Is Pokémon GO a Go in Your Neighborhood?
It starts out like any other game. Listen to a quick intro about how to play, choose your character and start playing. But Pokémon GO's mission involves movement across parks, towns — even your neighborhood. That's where this game breaks tradition with other "digital" games.
During the Pokémon GO intro, you meet "Professor Willow," who asks for your help researching Pokémon. He instructs you on how to look for and "catch" the little critters, who run across plains, fly through the skies, or live in or near the mountains, forests or bodies of water. After explaining where you can find Pokémon, Professor Willow guides you through selecting your "style" for adventure, where you choose a character (male or female), hair and eye color, outfit and user name.
Then, start walking.
As you head down your neighborhood street, stroll through town, or hike through a park or trail, Pokémon GO uses your smartphone’s GPS and clock to detect where you are and and what time it is. Suddenly Pokémon "appear" all around you. Your mission is to catch them. As you continue down your path, different and more types of Pokémon appear. (Find much better directions for how to play here.)
The "catching" process is simple enough — even for a 40-something mom of three teenagers who suppressed laughter as she nearly walked into a tree trying capture a Pokémon lurking in the park behind her house. (Yes, I am speaking in the third person about myself.)
The premise is refreshing: Movement is essential to participation.
The success is apparent. Pokémon GO, a partnership between The Pokémon Company, Nintendo and Niantic Labs (a Google-owned gaming startup), launched last week and has already topped the charts for the most-downloaded app in the U.S., Australia and New Zealand, according to The Atlantic. Nintendo, which owns 32 percent of The Pokémon Company's shares, saw its own shares surge 25 percent in Tokyo Monday, which added $9 billion in market value to the company, making its market capitalization $28 billion. Other businesses lucky enough to be a "PokeStop" or "Gym" are profiting, too.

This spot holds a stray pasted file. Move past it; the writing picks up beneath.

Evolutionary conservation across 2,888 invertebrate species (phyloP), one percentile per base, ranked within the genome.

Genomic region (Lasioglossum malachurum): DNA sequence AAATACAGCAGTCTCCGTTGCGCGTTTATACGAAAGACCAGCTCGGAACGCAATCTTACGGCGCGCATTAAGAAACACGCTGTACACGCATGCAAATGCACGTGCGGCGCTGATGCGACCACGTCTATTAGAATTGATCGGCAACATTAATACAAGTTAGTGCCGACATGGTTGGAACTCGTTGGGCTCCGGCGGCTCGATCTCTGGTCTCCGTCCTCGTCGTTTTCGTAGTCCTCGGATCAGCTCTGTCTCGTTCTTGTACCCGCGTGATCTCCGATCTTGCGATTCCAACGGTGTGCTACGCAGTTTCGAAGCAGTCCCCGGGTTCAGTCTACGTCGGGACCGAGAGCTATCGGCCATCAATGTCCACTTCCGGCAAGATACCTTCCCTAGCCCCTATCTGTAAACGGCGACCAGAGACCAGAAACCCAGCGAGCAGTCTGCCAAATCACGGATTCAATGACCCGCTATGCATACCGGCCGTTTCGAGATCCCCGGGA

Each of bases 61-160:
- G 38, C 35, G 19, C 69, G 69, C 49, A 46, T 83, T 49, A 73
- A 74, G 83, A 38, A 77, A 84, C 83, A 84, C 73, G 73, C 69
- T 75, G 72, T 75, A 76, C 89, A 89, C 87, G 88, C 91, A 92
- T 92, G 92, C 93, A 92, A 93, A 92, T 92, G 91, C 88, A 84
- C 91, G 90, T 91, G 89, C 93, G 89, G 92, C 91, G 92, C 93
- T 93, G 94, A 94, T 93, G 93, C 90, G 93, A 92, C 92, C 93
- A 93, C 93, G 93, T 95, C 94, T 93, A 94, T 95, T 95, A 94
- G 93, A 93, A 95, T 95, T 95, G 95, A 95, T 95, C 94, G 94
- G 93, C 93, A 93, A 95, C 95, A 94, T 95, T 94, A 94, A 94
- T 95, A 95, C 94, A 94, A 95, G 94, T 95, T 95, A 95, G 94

Kudos to the creators! It's nice to see gaming companies come up with an innovative way to get kids outside and moving around. There are some dangers to keep in mind, however, including the possibility of pedafiles using it to find unsuspecting children and playing while driving, But for the most part, I'm on board with this game. Or maybe I should say, on the streets and trails with this game. See you out there!
July 14, 2016 update: Common Sense Media has released a review of Pokémon GO that we suggest all parents read and consider. The organization writes:
"Sadly, the experience has a range of poor design choices, technical issues, and security risks. … Add to these issues a string of incidents around violence, private property, and security issues, and it's difficult to recommend the app without some serious caveats and cautions … Still, there's something magical about the social phenomenon and immediate point of connection with other players: Everywhere you go — in libraries, at the grocery store, on the street — people are playing Pokémon GO and approaching each other, smiling and talking enthusiastically about their collections, strategies, and levels. This positive reception indicates players' willingness to overlook the game's imperfections, as well as the stories of distracted players getting hurt, lost, or robbed."
Read more here.
Let us know what you think! Are your kids getting into the Pokémon GO craze?